#5: Reporting   

GA4 has a new and improved reporting interface to match its different data models.

While UA had a greater list of predefined reports, GA4 has fewer predefined options and the excellent new ability to create custom reports. You can now click the ‘customise report’ button to change the arrangement of your data cards and curate reports based on what data is important to you.

Navigating to your reports within GA4’s interface is also slightly different. While UA uses the ‘Reports’ menu on the left-hand-side, you can access your reports in GA4 through the ‘Overview’ section, then by clicking on a specific report widget. Reports are broken down into two main catgories: Lifecyle and User, so it may not be immediately apparent where the equivalent UA reports are.

Spend some time exploring GA4’s interface to help familiarise yourself with navigation changes, or use online resources that list exact UA vs. GA4 report navigation equivalents.

Other GA4 Updates:

Better search capability: GA4’s search feature is much more intuitive, suggesting completed questions and your recent searches when you start typing. Hooray!

Better product integration: Google Tag Manager, Google Ads, and Google Merchant Center integrate seamlessly with GA4, meaning better visibility in reporting and identifying high-value audiences to use in your Google Ads account.

Advanced machine learning capabilities: GA4 uses machine learning to help predict what actions a user will take in the future with three new predictive metrics: Purchase Probability, Churn Probability, and Predicted Revenue.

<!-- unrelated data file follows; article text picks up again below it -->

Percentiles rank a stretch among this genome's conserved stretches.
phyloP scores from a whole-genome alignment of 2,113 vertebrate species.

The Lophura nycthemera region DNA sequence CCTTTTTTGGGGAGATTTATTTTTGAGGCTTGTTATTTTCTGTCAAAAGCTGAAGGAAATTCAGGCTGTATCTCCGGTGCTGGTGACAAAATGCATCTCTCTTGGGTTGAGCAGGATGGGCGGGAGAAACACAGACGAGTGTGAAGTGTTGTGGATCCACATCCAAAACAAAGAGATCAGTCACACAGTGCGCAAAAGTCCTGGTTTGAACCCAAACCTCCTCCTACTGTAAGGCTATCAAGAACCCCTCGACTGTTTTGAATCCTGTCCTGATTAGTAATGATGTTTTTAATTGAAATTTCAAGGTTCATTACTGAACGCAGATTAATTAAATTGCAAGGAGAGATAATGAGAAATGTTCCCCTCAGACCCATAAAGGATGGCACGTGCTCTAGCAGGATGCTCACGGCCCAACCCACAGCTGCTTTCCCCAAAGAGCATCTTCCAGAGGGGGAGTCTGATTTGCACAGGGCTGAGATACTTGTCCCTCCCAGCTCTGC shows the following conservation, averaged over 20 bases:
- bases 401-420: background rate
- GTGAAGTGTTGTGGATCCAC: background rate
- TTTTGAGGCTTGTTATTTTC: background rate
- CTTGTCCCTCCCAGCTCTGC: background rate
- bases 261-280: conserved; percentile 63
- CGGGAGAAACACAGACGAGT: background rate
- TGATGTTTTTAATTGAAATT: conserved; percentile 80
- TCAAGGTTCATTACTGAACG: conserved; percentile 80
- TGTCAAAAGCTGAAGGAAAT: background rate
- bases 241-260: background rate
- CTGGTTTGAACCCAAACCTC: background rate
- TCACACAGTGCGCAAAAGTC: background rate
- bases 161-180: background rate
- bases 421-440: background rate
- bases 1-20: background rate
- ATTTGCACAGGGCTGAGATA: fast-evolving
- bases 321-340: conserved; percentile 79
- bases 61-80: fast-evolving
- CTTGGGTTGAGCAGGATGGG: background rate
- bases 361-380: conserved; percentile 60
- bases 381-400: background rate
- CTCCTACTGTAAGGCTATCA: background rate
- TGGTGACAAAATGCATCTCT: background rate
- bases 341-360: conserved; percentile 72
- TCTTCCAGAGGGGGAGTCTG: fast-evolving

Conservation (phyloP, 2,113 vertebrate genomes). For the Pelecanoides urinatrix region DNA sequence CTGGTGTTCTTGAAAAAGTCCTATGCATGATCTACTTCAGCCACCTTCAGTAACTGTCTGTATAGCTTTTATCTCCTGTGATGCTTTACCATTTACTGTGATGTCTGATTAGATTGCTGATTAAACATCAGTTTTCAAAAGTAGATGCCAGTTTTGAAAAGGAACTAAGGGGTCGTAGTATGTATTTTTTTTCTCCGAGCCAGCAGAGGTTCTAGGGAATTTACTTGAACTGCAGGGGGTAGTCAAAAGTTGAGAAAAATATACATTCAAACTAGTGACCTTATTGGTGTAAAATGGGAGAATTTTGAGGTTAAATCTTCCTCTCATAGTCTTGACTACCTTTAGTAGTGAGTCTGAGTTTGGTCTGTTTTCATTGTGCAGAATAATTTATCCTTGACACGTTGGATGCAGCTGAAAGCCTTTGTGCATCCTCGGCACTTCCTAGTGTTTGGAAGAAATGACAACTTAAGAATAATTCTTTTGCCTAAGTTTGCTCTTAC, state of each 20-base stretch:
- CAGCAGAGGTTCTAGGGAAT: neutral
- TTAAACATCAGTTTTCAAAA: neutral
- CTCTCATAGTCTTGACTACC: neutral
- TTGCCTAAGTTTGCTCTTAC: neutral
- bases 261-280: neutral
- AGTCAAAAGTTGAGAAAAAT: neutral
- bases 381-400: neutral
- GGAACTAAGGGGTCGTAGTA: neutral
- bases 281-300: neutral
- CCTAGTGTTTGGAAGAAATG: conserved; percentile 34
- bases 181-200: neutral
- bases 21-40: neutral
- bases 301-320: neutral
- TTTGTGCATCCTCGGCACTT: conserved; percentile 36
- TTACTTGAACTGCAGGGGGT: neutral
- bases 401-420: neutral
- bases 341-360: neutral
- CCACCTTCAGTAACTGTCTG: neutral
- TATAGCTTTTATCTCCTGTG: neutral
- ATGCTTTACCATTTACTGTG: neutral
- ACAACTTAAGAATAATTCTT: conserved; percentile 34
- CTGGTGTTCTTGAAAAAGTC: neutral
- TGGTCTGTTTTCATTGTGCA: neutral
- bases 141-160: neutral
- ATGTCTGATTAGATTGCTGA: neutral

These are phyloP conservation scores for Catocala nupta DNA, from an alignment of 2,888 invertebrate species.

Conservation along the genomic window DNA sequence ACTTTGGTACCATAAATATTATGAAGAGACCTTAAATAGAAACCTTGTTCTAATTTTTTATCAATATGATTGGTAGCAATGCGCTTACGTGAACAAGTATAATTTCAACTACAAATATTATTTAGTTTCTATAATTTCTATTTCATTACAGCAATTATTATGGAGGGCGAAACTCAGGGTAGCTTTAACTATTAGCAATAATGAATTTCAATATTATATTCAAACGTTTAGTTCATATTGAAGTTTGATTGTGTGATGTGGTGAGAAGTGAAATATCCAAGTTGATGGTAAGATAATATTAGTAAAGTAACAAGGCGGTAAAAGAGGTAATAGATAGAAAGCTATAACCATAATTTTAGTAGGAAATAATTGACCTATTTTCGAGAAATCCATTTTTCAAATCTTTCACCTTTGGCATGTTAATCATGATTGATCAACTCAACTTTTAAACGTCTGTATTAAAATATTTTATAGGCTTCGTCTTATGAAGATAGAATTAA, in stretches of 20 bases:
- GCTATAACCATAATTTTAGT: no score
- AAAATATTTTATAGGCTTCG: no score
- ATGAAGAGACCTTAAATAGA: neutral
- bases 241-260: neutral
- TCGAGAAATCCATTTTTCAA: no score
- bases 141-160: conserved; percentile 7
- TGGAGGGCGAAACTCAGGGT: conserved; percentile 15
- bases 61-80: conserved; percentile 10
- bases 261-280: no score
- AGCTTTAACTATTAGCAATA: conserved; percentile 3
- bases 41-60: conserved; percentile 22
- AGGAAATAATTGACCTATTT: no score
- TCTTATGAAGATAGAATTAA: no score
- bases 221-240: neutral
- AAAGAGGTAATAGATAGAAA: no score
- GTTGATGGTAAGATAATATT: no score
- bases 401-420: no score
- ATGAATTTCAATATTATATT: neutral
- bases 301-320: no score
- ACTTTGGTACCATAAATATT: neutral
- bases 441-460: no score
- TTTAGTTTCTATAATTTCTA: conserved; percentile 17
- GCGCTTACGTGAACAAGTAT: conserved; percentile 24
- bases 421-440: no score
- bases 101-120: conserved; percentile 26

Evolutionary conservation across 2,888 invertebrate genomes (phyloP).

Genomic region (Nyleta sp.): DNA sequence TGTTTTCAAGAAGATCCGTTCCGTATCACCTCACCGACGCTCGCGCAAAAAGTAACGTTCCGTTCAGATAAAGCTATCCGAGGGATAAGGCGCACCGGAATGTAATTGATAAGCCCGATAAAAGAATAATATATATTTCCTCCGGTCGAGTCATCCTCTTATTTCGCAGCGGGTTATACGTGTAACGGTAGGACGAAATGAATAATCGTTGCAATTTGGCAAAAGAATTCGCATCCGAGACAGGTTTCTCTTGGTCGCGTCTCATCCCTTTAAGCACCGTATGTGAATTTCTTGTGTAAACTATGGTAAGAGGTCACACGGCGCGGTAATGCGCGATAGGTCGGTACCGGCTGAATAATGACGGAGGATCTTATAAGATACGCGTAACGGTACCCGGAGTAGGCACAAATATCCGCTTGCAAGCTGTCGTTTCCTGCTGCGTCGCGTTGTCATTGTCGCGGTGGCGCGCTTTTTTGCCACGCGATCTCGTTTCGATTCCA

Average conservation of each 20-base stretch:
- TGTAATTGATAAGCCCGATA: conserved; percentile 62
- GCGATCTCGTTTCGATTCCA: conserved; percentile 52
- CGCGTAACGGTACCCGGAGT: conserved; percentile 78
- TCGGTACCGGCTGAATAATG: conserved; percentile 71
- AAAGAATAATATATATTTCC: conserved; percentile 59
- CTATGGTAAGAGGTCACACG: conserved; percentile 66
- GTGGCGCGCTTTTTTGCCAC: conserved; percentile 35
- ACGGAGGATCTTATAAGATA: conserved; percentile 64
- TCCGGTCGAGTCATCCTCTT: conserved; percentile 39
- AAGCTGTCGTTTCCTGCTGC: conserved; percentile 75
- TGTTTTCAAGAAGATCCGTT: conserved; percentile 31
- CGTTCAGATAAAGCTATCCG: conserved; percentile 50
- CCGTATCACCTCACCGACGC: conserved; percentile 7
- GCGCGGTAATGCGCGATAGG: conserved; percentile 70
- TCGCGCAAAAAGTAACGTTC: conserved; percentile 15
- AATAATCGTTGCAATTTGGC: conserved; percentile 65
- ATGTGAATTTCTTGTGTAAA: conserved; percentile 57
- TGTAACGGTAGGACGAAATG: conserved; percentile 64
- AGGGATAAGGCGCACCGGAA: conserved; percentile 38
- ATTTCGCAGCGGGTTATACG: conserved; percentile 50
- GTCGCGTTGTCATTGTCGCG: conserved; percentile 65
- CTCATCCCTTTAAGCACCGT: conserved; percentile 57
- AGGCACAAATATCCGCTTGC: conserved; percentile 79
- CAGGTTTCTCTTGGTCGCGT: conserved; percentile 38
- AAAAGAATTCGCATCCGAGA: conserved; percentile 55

How To Migrate From UA to GA4  

Migrating from Universal Analytics to Google Analytics 4 can be a daunting task, but it’s an essential one. Collecting data that informs your business and marketing strategies ensures you can keep optimising your business and marketing strategies to hit your goals.

You must migrate from UA to GA4 by July 1 2023. The process involves setting up a new GA4 property, importing historical data, and configuring event tracking codes to collect data.

If you’re not sure where to start, it’s a good idea to engage a digital marketing agency to help keep the migration process seamless and stress-free. A digital agency will provide expert guidance and help you customize your reports to ensure you’re getting the most out of your data.

Getting started? Check out the Google Analytics Help Centre and this Google resource on how to make the switch to Google Analytics 4 for helpful information straight from the source.

Final Thoughts

Google Analytics 4 signals a whole new era of data collection and insights, and we’re excited about it. Although it may feel tricky making the transition from Universal Analytics to Google Analytics 4, it’s totally worth investing a bit of time and effort now. Trust us, you’ll thank your future self for collecting data correctly.

Working with a digital agency is the best way to seamlessly migrate your Universal Analytics properties over to Google Analytics 4, so feel free to reach out to the Springboard Digital team. We specialise in all things Google, Meta, websites, and more, and are always here to help.

If you liked this article, you’ll like our other digital marketing blog posts. Feel free to share this with your network to help combat the GA4 confusion.